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Comment author: Jayson_Virissimo 23 April 2014 04:39:45PM *  7 points [-]

Tyler Cowen talks with Nick Beckstead about x-risk here. Basically he thinks that "people doing philosophical work to try to reduce existential risk are largely wasting their time" and that "a serious effort looks more like the parts of the US government that trained people to infiltrate the post-collapse Soviet Union and then locate and neutralize nuclear weapons."

My Straussian reading of Tyler Cowen is that a "serious" MIRI would be assembling and training a team of hacker-assassins to go after potential UFAIs instead of dinking around with decision theory.

Comment author: RichardKennaway 24 April 2014 08:42:54AM 0 points [-]

My Straussian reading of Tyler Cowen is that a "serious" MIRI would be assembling and training a team of hacker-assassins to go after potential UFAIs instead of dinking around with decision theory.

A "serious" MIRI would operate in absolute secrecy, and the "public" MIRI would never even hint at the existence of such an organisation, which would be thoroughly firewalled from it. Done right, MIRI should look exactly the same whether or not the secret one exists.

Comment author: Eugine_Nier 21 April 2014 03:50:12AM 2 points [-]

He is arguing here against theories whereby sovereignty must consist of absolute power held by a single individual beyond any legitimate challenge, his subjects having no rights against him. For Rousseau, sovereignty is the coherent extrapolated volition of humanity -- or in Rousseau's words, "the exercise of the general will". Rousseau's sovereignty is still absolute and indivisible, but is not located in any individual.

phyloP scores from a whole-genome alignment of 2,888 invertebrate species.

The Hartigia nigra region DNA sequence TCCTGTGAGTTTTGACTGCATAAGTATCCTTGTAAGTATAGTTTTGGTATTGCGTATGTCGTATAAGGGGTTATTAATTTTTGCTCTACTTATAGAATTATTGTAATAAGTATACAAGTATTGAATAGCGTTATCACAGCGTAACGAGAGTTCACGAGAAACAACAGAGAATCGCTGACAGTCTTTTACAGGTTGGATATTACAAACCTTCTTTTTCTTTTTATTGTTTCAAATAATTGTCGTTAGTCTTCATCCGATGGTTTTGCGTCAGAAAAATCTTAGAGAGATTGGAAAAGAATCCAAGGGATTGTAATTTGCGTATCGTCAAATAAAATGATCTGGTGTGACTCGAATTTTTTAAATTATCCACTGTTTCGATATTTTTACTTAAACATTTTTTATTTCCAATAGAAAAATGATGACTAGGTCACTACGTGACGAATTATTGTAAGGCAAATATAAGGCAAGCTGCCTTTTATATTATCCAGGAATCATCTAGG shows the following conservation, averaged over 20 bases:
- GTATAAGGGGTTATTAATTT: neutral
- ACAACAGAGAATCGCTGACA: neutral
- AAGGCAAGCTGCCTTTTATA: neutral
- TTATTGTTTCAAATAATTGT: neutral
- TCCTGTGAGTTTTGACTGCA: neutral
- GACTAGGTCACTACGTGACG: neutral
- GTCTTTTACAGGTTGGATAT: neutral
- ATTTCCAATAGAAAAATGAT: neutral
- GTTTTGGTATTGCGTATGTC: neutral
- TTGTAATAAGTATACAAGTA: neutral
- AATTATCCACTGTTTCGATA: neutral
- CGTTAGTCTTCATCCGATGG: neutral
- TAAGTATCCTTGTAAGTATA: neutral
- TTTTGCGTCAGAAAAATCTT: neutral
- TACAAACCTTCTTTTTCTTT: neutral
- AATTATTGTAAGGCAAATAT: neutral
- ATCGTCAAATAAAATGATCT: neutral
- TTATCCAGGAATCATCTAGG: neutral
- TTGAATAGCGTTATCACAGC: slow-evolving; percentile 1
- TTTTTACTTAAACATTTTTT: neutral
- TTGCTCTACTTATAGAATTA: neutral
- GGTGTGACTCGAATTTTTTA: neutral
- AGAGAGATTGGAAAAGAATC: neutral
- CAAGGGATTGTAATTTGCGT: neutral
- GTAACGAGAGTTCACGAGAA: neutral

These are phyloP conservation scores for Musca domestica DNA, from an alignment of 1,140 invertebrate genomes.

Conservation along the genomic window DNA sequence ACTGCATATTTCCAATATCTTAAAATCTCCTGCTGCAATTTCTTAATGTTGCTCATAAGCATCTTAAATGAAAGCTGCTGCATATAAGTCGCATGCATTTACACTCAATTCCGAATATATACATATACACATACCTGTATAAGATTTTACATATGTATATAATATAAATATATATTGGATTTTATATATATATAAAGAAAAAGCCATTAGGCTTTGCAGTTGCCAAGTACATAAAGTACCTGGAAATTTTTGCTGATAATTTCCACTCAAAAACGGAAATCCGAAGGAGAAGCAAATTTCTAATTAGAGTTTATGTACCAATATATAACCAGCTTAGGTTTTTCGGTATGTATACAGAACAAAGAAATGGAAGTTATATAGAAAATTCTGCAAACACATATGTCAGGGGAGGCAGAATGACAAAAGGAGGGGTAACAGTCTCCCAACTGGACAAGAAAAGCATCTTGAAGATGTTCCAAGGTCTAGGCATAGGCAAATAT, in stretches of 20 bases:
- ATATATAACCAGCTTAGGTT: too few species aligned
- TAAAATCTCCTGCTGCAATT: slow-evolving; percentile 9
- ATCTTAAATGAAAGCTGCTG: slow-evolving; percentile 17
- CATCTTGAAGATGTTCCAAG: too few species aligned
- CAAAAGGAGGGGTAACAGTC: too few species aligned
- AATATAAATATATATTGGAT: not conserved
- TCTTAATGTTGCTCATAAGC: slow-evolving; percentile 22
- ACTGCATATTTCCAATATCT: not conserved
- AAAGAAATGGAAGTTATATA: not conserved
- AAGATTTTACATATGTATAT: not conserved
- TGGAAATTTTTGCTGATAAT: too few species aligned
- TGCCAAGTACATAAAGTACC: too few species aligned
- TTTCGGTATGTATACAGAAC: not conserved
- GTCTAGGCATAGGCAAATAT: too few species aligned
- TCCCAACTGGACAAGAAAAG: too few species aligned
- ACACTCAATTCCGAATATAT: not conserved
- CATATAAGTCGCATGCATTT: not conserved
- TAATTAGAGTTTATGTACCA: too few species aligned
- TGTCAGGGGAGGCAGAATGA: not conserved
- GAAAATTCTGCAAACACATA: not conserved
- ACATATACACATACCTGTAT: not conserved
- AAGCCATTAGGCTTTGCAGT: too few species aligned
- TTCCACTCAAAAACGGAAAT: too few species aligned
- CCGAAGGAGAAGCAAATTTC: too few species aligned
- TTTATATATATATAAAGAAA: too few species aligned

Here is a decent debunking of the notion that modern society is based on a social contract. The basic argument is that if one attempts to explicitly right down the kind of contract these theories require, one winds up with a contract that no court would enforce between private parties.

More generally, Nick Szabo argues that the concept of sovereignty is itself totalitarian.

Comment author: RichardKennaway 22 April 2014 09:45:07PM 0 points [-]

Here is a decent debunking of the notion that modern society is based on a social contract.

I agree with that.

More generally, Nick Szabo argues that the concept of sovereignty is itself totalitarian.

It certainly is. Where does that leave FAI? A superintelligent FAI, as envisaged by those who think it a desirable goal, will be a totalitarian absolute ruler imposing the CEVoH and will, to borrow Rousseau's words, be "so strong as to render it impossible to suspend [its] operation." Rather like the Super Happies' plan for humanity. The only alternative to a superintelligent FAI is supposed to be a superintelligent UFAI.

Comment author: ChristianKl 22 April 2014 08:42:13PM 2 points [-]

In this case they come from me. Feel free to post your own numbers.

The point of choosing Zeus as an example is that it's a claim that probably not going to mindkill anyone. That makes it easier to talk about the principles than using an example where the updating actually matters.

Comment author: RichardKennaway 22 April 2014 09:04:06PM -1 points [-]

In this case they come from me.

In other words, you made them up. Fictional evidence.

Feel free to post your own numbers.

you did say (my emphasis)

Your belief should change by orders of magnitude.

Why should a myth about Zeus change anyone's belief by "orders of magnitude"?

Comment author: ChristianKl 22 April 2014 11:21:45AM 0 points [-]